Ordinal scale

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Ordinal scale
  • A measurement system where the values for a variable are in a set order, but there is no fixed distance between the values.
  • One of four levels of measurement.
  • Ordinal data which uses numerical values is discrete.
  • A variable measured on an ordinal scale is best classified as a qualitative variable, but may be used in practice as if it is quantitative, when the data is numerical in nature (e.g., IQ score, as the scores are only useful in comparison and differences between scores do not reflect a fixed amount of intelligence).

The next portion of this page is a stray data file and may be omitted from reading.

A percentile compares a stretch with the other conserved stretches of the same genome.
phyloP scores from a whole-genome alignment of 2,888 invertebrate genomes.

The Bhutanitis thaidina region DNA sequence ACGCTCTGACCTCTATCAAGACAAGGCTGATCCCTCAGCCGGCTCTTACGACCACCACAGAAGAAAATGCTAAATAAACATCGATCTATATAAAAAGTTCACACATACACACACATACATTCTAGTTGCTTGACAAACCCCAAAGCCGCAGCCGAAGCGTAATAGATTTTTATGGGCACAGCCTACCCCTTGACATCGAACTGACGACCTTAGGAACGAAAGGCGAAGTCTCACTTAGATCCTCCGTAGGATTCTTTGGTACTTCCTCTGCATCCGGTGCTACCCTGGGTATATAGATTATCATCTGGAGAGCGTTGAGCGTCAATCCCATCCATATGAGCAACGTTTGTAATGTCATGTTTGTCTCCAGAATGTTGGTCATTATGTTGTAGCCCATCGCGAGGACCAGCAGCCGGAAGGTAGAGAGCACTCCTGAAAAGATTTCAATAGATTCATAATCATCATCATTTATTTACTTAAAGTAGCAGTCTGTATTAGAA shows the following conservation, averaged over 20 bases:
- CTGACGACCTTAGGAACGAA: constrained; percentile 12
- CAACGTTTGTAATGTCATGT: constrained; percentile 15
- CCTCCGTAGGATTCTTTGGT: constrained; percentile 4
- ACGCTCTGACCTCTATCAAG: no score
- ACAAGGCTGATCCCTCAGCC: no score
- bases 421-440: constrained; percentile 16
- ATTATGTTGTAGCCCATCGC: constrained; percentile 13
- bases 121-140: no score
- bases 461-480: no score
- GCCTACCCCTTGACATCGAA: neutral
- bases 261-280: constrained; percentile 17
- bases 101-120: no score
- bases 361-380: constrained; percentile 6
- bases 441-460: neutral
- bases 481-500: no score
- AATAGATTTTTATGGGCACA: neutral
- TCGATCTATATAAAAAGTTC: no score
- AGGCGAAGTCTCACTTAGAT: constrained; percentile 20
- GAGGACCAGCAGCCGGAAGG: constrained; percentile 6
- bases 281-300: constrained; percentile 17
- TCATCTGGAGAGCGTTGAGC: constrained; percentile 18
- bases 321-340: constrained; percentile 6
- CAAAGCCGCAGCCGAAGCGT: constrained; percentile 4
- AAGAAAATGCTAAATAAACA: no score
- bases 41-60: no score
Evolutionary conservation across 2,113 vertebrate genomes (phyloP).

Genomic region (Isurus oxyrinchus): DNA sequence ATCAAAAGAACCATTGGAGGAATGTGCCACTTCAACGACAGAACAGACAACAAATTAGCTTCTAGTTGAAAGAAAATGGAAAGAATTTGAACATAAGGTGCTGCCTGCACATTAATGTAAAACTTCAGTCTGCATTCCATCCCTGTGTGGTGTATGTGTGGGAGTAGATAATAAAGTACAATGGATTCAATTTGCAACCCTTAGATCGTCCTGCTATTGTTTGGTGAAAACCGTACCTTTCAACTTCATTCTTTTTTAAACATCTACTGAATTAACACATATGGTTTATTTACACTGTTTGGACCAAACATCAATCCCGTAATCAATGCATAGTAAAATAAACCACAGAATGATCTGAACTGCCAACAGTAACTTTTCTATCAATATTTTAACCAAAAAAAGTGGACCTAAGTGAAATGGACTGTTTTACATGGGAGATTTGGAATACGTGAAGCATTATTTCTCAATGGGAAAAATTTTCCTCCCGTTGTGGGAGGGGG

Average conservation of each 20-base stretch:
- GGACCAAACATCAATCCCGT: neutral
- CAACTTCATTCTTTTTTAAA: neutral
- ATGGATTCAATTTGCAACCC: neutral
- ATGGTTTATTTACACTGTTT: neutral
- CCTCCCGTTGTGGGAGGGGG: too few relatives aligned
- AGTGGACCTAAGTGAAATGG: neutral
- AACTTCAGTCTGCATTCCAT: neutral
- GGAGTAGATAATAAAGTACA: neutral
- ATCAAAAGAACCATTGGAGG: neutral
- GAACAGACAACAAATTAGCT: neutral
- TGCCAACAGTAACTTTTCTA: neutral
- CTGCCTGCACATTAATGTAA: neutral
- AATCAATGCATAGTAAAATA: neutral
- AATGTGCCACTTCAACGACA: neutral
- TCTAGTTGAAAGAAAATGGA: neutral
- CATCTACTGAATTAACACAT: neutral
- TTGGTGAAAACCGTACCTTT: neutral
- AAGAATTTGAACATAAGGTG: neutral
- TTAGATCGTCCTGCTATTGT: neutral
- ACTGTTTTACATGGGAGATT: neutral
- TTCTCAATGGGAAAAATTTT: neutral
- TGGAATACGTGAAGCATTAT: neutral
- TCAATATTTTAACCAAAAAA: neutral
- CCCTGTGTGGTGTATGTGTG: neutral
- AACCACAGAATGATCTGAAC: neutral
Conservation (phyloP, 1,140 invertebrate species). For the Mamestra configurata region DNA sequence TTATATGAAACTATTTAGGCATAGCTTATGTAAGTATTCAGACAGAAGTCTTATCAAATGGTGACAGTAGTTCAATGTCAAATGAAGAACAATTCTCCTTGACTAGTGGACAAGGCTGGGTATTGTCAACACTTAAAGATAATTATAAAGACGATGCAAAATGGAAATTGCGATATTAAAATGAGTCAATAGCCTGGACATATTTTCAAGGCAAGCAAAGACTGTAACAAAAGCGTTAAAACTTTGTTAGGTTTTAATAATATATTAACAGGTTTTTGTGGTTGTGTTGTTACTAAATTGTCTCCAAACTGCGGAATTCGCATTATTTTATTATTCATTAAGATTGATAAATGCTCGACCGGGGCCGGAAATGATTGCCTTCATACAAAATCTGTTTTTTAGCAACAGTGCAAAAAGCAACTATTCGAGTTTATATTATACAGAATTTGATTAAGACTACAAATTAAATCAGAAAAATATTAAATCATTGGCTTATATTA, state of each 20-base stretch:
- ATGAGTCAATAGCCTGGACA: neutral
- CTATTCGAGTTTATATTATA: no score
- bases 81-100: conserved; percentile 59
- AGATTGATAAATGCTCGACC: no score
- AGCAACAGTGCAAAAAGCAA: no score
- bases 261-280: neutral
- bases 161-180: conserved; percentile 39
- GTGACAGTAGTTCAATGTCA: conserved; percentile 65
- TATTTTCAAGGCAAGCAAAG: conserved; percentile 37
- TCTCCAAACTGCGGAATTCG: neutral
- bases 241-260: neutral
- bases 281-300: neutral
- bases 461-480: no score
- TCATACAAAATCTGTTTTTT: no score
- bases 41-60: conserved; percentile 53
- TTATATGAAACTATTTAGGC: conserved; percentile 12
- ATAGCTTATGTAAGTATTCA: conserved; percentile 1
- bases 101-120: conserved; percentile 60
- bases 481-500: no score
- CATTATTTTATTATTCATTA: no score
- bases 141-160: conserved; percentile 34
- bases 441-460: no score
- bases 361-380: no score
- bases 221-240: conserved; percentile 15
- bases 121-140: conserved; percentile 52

Although a variable coded using an ordinal scale may assign numerical values (e.g.,1 = "Very Poor", 2 = "Poor", 3 = "Average", etc.) there is no assurance that the difference between a score of 1 and 2 means the same thing as the difference between a score of 2 and 3.


The following are examples of ordinal scales:

  • 5-point Likert scale: strongly disagree (1), disagree (2), neutral (3), agree (4), strongly agree (5)
  • order of finish: 1st, 2nd, 3rd, etc.
  • IQ score

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Web Resources

  • Online Statistics: An Interactive Multimedia Course of Study, Chapter: 1. Introduction, Section: Levels of Measurement.
  • Wikipedia's Level of measurement, Ordinal scale.


Portions of this entry were adapted from